All of these can be viewed as direct corresponding with *representation*, which should be sufficient, and *complexity*, which should be minimized. Extensibility can then be considered as identifying likely areas for future development. --ThomasWhitmore


QualityAttributes amusingly and concisely defined as established *fact* (qualified as "the definition that's stood the longest test of time ... pretty generally accepted ... for almost 30-something years"), from Robert L. Glass, Facts and Fallacies ofSoftware Engineering (Addison-Wesley, 2002). ISBN 0321117425

"Fact 46: Quality is a collection of attributes.

1. Portability is about creating a software product that is easily moved to another platform.

2. Reliability is about a software product that does what its supposed to do, dependably.

3. Efficiency is about a software product that economizes on both running time and space consumption.

4. Human engineering (also known as usability) is about a software product that is easy and comfortable to use.

5. Testability is about a software product that is easy to test.

6. Understandability is about a software product that is easy for a maintainer to comprehend.

7. Modifiability is about a software product that is easy for a maintainer to change." -- pp. 129-130

Note that his notion of efficiency (attribute #3 above) conflates time and space, long recognized as a classic software tradeoff.

Glass notes that these attributes are not listed in any particular order. Relative priorities will differ by project and he considers it essential to prioritize all the above attributes for each project. (He does not attempt any mapping of such QualityAttributes priority rankings to any particular DesignPatterns, ArchitecturalPatterns or AttributeBasedArchitecturalStyles.)

Glass also defines QualityAttributes negatively (and somewhat incoherently in light of the above):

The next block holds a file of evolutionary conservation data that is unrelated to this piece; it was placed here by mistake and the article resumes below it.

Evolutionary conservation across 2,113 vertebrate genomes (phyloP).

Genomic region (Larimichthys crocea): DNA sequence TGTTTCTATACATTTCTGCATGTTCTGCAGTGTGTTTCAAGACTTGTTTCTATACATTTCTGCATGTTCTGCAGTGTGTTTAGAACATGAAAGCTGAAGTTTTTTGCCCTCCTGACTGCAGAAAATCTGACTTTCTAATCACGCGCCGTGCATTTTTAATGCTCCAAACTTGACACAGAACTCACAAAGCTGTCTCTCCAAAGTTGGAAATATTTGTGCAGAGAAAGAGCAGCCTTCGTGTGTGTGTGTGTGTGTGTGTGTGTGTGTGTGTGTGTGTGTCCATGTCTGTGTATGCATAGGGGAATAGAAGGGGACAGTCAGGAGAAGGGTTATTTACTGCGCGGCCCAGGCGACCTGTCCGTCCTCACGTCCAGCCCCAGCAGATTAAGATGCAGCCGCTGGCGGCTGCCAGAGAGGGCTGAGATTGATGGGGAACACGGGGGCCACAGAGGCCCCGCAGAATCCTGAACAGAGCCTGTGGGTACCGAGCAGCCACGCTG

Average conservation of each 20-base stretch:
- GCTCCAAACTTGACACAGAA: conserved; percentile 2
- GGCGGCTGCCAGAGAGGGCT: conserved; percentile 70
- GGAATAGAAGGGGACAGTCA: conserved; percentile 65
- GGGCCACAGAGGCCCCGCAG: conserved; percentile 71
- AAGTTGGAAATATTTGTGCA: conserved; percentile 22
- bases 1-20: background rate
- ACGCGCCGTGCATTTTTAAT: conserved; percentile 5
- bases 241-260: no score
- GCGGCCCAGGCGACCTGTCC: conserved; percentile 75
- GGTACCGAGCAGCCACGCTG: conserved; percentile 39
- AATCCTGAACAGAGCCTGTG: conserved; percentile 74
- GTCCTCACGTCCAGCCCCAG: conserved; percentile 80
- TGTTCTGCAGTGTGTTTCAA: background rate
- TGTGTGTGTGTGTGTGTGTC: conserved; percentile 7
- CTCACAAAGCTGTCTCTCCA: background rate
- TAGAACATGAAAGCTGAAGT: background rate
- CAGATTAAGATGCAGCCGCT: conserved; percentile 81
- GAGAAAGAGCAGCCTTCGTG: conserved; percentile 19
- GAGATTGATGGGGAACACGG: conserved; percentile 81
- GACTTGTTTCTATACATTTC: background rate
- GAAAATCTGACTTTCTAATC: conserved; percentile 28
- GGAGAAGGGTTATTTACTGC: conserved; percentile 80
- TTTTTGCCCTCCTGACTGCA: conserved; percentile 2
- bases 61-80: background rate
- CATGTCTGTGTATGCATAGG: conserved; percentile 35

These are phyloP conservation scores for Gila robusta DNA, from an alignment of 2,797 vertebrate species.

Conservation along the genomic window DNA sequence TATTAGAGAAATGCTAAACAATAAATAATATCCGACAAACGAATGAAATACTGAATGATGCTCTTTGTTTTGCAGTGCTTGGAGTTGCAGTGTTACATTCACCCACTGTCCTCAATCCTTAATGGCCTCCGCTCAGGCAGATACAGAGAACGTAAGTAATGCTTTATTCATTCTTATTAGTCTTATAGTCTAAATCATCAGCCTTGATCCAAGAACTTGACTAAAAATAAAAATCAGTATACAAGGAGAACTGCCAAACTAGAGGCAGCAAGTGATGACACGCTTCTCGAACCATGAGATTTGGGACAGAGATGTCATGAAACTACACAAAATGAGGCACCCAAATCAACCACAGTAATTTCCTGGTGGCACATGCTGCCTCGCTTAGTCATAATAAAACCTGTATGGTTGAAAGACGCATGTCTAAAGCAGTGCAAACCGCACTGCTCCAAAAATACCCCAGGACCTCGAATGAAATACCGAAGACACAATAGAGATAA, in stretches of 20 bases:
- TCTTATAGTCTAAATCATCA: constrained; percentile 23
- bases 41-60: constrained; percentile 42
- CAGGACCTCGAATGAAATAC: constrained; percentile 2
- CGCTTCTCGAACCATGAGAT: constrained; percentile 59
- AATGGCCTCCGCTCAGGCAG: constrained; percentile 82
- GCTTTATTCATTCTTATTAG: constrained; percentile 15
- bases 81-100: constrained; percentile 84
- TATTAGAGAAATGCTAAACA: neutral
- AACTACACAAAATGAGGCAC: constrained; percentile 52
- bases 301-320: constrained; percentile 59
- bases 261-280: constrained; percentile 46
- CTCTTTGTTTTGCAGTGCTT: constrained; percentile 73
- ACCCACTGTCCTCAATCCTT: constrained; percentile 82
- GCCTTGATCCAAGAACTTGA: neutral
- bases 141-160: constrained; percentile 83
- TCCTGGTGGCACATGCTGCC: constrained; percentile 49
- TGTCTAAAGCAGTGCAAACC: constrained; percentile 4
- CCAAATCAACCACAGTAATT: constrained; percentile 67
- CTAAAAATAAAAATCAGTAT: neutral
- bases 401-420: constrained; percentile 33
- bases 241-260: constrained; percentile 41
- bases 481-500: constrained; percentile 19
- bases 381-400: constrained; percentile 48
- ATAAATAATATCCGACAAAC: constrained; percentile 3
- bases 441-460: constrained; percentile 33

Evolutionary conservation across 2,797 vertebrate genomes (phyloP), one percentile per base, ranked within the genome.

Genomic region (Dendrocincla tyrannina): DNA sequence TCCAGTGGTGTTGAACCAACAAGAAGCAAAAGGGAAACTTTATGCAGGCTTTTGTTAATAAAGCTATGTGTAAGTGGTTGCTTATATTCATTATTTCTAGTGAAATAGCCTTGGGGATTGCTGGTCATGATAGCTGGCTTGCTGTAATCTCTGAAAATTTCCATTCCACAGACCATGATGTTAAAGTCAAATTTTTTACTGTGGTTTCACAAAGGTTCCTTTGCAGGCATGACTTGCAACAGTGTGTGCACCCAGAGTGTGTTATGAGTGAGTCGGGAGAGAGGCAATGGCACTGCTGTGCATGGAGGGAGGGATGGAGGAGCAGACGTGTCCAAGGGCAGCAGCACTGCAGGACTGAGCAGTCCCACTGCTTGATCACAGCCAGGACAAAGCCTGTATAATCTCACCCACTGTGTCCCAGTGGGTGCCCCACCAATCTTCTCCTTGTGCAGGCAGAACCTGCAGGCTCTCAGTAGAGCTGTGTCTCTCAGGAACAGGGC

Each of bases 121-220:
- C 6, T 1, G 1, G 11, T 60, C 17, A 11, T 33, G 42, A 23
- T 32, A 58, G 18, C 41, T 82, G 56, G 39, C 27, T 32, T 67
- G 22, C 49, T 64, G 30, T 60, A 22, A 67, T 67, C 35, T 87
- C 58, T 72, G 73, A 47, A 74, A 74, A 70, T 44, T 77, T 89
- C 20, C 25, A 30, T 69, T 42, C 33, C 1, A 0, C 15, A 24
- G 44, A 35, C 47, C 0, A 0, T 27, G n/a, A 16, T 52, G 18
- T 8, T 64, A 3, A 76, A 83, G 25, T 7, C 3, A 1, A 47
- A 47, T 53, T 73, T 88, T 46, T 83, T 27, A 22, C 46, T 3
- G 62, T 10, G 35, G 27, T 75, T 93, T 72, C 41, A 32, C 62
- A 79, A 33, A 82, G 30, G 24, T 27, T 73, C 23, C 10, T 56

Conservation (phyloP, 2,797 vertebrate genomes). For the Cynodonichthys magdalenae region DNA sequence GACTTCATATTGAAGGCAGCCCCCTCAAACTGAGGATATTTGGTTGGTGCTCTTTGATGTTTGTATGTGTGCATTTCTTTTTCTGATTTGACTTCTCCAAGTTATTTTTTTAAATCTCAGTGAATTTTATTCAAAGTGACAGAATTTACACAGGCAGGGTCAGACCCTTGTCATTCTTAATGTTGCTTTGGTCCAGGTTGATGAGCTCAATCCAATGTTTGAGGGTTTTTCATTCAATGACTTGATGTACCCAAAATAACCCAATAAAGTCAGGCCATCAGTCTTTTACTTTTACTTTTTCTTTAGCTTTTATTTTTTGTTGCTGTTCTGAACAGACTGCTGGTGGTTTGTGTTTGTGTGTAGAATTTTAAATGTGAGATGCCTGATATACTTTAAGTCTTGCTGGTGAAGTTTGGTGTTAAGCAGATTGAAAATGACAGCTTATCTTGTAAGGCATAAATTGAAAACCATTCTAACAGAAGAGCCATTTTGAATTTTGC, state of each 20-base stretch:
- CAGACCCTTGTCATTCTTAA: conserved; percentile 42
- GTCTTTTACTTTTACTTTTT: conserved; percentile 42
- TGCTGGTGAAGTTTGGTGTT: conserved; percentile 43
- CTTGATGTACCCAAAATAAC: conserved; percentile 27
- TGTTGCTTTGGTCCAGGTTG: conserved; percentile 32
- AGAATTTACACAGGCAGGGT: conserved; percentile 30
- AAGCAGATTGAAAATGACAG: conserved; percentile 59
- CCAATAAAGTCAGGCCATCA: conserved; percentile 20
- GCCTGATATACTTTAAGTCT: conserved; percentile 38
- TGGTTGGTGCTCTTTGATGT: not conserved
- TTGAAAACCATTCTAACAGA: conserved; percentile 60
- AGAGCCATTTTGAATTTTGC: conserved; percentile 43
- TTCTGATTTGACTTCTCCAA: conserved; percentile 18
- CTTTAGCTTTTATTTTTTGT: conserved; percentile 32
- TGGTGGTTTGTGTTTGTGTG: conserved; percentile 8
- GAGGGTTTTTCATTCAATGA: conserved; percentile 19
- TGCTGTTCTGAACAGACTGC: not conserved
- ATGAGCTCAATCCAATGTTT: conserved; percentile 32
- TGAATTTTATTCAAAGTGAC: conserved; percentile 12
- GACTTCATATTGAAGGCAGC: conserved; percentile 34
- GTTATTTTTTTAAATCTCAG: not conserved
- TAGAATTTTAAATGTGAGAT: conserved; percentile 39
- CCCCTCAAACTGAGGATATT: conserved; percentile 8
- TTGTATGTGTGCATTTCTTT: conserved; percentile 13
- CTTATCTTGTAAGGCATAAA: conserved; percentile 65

"Fact 47: Quality is not user satisfaction, meeting requirements, meeting cost and schedule targets, or reliability." -- p. 132

Taking his two facts together, it appears Quality resides in a software product, beyond all reach of such mundane concerns as whether or not it can be made at all. Money and time and the relationship of software to human purposes can mean but little to the essence of software Quality.

One is left to wonder how else but some metric for "user satisfaction" to decide between "a software product that is easy and comfortable to use" and one not so usable or human engineered (quality attribute #4, asserted in Fact 46). Further, "reliability" is the very name for Glass's second listed attribute of quality software, a plain contradiction. Either he is equivocating from page to page or he is deeply confused about the relationship of attributes and definitions, if not software quality, an exercise I'll leave to the reader. Chapter 3, "About Quality", is freely browsable online. Begin at the beginning, with the author's revealing reference to "that wonderful book", Zen and the Art of Motorcycle Maintenance: "the main character in the book, an academic looking into the real meaning of the word [Quality], went mad seeking a workable definition!" -- p. 127. -- PaulWilson